Solid gold, diamond-encrusted eagle statue worth millions stolen in Ladner
Victim suffered minor injuries in the robbery Sunday night
Delta Police are looking into the robbery of an 18-pound, solid-gold, diamond-encrusted statue in Ladner, worth about $5 million according to the statue's owner.
Sgt. Sarah Swallow says the heist occurred "on the street" Sunday night in the 4700 block of 57th Street. The owner, Ron Shore, suffered minor injuries, was treated in hospital and released.
He said the eagle had been on display for four days at the Art! Vancouver exhibit and was in transit when the theft occurred, while it was being loaded onto a vehicle.
"I struggled as hard as I could and yet wasn't able to prevent the robbery," Shore said.
Swallow says police are not releasing any further information at this early stage of the investigation:
"Investigators ... are working with the victims and witness to establish exactly what happened and confirmation of suspect descriptions prior to any further details being released," Swallow said in a statement.
"This is a valuable item that was stolen, so that's something we are going to be looking at very seriously."
The website dedicated to promoting the sale of the statue says it's the largest gold sculpture of its kind ever created and features:
- Head made up of 18 karat white gold and encrusted with 763 diamonds.
- Eyes made of two 1.1 carat matching pear-shaped diamonds.
- Tail feathers are 14 karat white gold.
- Body, rock and base are 14 karat yellow gold.
- Bottom pedestal is 10 karat yellow gold.
The site describes the eagle as standing watch over another of the statue's features: the Atocha Star emerald, which is 12.72 carats.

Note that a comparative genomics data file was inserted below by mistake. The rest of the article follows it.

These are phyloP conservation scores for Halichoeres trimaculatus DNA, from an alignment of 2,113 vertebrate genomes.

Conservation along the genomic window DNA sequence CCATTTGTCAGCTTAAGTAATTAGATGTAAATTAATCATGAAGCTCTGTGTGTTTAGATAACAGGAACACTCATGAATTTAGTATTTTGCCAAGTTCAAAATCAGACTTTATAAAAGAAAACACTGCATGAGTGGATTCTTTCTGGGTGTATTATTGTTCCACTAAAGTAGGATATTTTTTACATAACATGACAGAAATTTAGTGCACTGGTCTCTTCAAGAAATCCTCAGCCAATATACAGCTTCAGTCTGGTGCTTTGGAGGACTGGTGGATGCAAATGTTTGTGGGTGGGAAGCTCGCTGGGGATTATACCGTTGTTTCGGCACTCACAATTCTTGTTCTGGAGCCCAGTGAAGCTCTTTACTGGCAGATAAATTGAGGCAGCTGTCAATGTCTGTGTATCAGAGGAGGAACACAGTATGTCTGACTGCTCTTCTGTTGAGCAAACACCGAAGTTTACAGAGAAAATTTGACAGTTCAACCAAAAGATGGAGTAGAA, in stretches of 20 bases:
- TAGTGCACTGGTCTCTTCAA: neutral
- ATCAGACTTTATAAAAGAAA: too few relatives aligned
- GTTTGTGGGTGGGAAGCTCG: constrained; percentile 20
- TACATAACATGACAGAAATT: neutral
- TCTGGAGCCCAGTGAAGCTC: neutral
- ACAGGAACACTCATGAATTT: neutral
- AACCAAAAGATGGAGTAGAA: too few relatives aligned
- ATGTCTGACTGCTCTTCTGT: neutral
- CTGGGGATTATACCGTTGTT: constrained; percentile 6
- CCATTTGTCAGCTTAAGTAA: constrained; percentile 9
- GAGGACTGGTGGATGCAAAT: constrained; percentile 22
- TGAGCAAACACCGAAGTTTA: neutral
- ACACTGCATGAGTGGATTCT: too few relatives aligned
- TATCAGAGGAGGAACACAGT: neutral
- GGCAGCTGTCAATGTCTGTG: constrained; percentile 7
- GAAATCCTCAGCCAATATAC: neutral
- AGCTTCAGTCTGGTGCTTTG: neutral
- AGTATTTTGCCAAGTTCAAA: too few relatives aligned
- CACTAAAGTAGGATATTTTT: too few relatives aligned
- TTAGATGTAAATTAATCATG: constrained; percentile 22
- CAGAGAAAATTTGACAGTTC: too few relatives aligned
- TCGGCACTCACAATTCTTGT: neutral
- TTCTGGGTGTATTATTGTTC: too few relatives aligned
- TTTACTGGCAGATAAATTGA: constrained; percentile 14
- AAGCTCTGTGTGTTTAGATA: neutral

"It is quite large," Swallow said. "I think if anyone saw it they'd know it's something special so we're asking if anybody hears anything about it or happens to see this statue for sale somewhere that they contact Delta Police."
Eagle created to raise money
Shore, who calls himself the ultimate treasure hunter, originally created the concept of the eagle in 2005 as the theme for his book, The World's Greatest Treasure Hunt: Quest for the Golden Eagle.
His hope was to raise $25 million to go toward breast cancer charities after his sister-in-law died from the disease.
"It's been very difficult over the last couple of hours to come to know that eagle is now gone," Shore said.
Shore eventually sought the help of artist Kevin Peters, and after 4,000 hours of work in Loon Lake, B.C., the Maltese Eagle was finished. Shore has been trying to sell the statue and planned on giving part of the proceeds to charity.
With files from Brenna Rose